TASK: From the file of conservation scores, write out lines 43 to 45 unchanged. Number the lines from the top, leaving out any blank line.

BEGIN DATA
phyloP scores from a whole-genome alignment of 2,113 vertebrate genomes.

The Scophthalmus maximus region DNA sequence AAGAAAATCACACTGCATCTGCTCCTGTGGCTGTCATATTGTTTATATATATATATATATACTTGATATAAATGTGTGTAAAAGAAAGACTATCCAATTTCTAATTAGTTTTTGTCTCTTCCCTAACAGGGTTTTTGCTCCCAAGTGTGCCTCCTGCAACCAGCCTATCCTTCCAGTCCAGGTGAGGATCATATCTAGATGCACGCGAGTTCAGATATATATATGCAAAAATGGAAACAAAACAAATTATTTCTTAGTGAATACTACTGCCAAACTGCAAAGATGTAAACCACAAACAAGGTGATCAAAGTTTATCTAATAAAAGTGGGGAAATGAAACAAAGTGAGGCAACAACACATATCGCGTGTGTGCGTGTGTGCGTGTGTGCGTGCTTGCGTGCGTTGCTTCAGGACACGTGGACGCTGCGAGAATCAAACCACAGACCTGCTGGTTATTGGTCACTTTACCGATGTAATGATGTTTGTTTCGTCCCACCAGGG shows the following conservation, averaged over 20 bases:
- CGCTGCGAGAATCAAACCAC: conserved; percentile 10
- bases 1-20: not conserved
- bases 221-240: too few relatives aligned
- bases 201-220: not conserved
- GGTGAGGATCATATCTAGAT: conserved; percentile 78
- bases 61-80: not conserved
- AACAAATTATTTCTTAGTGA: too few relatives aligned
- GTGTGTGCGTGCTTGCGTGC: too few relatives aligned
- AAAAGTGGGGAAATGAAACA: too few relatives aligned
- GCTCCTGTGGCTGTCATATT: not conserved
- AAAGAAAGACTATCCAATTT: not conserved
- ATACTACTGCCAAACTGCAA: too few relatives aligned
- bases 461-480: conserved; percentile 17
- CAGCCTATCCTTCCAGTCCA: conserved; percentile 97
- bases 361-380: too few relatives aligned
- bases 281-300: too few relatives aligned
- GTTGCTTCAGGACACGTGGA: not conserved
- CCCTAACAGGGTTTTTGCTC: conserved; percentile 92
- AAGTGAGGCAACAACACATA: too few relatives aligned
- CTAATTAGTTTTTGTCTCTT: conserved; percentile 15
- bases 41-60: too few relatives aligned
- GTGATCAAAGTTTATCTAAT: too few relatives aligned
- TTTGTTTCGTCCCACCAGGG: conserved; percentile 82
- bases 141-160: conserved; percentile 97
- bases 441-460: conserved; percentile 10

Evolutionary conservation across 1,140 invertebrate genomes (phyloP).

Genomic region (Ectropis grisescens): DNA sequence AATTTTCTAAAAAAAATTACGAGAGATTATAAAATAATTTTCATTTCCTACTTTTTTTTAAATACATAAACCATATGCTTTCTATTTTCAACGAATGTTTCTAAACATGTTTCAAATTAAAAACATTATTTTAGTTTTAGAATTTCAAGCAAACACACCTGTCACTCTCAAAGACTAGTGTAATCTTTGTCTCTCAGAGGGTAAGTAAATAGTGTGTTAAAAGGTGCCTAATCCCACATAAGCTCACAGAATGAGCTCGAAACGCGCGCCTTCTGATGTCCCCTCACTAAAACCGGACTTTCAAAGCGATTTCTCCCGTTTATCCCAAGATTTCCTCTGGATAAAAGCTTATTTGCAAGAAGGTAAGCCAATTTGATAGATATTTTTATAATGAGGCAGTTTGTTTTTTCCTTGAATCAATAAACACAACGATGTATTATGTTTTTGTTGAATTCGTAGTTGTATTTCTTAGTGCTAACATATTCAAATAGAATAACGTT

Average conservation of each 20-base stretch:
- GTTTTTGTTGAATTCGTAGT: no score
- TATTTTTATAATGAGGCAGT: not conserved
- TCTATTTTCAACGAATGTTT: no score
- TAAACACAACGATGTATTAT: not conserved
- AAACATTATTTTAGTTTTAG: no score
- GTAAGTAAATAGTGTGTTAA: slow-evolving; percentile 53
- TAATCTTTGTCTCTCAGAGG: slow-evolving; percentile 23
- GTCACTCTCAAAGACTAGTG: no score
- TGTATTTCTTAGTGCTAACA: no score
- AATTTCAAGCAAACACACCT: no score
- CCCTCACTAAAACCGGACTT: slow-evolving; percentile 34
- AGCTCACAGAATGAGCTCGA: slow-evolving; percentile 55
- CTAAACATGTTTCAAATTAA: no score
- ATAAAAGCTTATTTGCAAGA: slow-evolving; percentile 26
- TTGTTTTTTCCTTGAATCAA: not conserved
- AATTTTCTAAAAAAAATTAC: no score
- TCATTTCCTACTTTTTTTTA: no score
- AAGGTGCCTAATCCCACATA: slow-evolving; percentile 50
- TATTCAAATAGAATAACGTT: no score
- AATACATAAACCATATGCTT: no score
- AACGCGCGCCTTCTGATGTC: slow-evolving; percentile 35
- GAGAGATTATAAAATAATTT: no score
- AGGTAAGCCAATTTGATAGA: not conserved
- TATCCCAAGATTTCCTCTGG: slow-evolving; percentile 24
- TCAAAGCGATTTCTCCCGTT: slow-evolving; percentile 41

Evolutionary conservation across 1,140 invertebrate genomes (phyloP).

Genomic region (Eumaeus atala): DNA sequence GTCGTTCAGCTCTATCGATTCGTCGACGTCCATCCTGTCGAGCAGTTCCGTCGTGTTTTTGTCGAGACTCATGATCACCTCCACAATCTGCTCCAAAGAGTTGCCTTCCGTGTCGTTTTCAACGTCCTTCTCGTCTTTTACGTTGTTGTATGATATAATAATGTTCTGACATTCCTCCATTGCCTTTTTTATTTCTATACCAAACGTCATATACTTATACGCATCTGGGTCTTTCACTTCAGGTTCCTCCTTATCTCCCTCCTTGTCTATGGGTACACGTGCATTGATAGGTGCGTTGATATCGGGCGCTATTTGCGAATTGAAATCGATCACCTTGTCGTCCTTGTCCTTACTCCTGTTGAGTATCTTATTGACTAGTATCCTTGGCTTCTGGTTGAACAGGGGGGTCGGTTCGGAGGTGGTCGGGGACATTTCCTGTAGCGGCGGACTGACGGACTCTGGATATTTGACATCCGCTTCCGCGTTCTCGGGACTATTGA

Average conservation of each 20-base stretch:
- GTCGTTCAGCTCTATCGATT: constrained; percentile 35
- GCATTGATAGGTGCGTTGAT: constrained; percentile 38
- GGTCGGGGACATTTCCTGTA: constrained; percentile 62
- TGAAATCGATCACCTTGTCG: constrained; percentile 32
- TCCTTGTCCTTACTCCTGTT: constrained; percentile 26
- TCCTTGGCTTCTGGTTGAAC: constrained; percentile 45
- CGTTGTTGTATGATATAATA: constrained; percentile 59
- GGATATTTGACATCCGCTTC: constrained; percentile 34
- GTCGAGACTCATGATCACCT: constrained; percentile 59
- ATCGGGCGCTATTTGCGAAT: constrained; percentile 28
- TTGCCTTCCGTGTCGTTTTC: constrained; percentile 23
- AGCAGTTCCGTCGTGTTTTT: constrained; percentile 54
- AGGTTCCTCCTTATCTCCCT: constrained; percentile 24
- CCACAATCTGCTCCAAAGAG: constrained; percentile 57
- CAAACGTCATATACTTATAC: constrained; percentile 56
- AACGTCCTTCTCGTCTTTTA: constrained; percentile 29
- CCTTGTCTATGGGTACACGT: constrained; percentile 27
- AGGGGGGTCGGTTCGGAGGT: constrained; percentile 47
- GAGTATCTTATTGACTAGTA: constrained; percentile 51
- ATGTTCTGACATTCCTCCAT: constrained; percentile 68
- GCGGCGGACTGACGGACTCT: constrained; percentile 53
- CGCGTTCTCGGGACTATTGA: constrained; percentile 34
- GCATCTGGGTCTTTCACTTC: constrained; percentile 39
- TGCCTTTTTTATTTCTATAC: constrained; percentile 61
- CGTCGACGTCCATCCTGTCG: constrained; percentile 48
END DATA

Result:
- CTAAACATGTTTCAAATTAA: no score
- ATAAAAGCTTATTTGCAAGA: slow-evolving; percentile 26
- TTGTTTTTTCCTTGAATCAA: not conserved